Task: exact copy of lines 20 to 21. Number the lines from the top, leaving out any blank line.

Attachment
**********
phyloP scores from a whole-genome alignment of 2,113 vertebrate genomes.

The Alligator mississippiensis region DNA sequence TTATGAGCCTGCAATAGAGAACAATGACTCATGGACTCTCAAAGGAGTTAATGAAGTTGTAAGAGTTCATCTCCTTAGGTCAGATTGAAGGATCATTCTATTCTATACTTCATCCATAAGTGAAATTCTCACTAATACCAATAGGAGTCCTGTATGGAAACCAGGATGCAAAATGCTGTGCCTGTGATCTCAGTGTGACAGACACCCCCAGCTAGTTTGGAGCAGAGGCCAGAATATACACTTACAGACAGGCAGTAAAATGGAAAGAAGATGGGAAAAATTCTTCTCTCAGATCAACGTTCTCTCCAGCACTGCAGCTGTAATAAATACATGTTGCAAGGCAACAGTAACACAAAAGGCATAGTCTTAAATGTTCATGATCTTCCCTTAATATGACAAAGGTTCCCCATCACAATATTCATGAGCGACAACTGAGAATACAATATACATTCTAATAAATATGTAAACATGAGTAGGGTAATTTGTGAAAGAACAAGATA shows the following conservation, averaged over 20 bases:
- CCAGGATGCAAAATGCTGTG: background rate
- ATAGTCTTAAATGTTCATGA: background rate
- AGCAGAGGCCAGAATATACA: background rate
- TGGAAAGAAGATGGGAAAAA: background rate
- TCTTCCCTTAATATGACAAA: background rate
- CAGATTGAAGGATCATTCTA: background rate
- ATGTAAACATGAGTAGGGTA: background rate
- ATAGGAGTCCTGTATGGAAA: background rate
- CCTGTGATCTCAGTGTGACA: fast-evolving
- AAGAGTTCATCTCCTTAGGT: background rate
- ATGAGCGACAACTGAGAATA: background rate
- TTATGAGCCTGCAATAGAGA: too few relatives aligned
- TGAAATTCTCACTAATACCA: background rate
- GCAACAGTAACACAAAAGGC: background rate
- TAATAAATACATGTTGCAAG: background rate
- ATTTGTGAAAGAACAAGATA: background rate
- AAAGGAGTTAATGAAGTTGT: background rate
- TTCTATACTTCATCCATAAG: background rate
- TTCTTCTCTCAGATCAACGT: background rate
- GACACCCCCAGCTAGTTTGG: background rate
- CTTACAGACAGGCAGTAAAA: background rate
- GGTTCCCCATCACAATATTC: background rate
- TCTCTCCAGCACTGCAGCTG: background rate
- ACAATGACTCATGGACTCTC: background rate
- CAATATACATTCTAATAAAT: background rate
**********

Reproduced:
- TTCTATACTTCATCCATAAG: background rate
- TTCTTCTCTCAGATCAACGT: background rate